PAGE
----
Submitting Full Manuscripts versus Proposals

  • By: Jessica Faust | Date: Jun 06 2018

A reader asks:

As an aspiring author, I hope you can provide some feedback to me. If I have a manuscript that is, say, 80% complete (mostly because I wrote it in my spare time before realizing the necessity of a proposal), and which meets the criteria on an agent’s wishlist, but I do not yet have a fully fleshed-out proposal, should I refrain from submitting a query until the proposal is complete?

You didn’t clarify whether the book you are writing is fiction or nonfiction, narrative v. prescriptive, or anything in between so I’ll try to answer the question as completely as possible.

With fiction, you don’t need a proposal. You need an entire book. For debut fiction authors, you will need to have a completed (and fully revised) manuscript as well as a synopsis. Nothing else will be expected of you. If you are previously published in the genre you seeking an agent for, you can often get away with a fiction proposal. A fiction proposal is the first 50+ pages of the book as well as a full synopsis.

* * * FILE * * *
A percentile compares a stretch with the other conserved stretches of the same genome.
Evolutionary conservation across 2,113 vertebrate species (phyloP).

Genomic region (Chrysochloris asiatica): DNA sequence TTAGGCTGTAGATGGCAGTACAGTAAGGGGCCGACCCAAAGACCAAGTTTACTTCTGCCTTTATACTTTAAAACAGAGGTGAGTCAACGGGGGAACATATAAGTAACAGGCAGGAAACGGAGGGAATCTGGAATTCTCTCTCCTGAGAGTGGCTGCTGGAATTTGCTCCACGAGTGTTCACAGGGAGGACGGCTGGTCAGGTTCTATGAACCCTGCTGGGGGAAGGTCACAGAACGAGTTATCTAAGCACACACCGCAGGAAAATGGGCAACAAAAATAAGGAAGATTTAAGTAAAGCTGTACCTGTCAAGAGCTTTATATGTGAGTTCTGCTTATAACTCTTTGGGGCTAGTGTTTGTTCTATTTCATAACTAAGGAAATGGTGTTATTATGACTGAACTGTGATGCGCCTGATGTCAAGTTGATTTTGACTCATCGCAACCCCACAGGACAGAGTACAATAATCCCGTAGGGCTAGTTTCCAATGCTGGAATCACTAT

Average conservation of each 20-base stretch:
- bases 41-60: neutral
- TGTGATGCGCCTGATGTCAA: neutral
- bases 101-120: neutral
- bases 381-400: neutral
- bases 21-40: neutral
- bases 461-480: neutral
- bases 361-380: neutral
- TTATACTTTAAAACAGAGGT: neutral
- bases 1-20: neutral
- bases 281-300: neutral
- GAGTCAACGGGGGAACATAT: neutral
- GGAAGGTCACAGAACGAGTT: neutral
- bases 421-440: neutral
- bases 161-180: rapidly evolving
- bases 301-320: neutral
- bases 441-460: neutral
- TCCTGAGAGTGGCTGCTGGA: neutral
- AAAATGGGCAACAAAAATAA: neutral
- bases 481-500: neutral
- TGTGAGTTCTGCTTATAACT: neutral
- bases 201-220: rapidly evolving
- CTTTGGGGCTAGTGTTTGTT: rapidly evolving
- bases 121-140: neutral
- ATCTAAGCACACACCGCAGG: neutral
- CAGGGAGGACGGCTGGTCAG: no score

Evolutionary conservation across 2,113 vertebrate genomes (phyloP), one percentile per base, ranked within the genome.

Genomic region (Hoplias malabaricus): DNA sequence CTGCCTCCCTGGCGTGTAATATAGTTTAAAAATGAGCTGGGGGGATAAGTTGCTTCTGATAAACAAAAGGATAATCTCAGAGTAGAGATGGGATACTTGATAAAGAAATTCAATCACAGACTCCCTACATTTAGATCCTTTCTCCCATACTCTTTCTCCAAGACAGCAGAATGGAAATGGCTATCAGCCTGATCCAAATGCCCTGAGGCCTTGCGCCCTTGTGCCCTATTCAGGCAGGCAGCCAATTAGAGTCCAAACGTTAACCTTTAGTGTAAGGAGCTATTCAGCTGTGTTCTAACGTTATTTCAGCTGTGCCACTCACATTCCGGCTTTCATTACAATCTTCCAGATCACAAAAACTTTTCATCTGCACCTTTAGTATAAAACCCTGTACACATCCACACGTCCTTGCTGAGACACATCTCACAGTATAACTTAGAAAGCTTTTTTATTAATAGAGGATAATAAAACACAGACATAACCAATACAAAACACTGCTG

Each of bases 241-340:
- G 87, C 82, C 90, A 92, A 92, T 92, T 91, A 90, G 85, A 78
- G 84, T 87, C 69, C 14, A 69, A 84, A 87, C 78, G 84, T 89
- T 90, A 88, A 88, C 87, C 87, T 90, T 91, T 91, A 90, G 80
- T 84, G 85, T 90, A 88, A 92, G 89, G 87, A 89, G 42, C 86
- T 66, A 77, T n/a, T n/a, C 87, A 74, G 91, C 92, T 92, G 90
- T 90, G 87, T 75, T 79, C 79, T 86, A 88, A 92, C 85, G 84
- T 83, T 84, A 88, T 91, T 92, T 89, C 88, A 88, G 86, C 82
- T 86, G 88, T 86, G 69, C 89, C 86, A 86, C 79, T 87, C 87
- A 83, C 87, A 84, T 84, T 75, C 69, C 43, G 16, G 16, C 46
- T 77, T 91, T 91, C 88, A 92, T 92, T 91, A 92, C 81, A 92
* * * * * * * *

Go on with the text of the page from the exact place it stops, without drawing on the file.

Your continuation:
The only debut authors who can typically sell on a proposal are nonfiction authors writing prescriptive nonfiction. In other words, memoir authors will need to approach publishing as if they are writing fiction. Whether you’ve completed the entire book or not, you will still need a proposal which should include: an overview of the book, marketing information that highlights what you as the author can and already do to market the book (blog and social media followers, speaking engagements, teaching, Ted Talks, podcasts, etc), an author bio that highlights your platform, a detailed table of contents that shows what each chapter will be about, as well as roughly three complete sample chapters.

If you’ve gone ahead and written the entire manuscript, feel free to include that over the sample chapters, but you will still need all of the other information I’ve highlighted.

I hope that helps. Thank you for the question and good luck.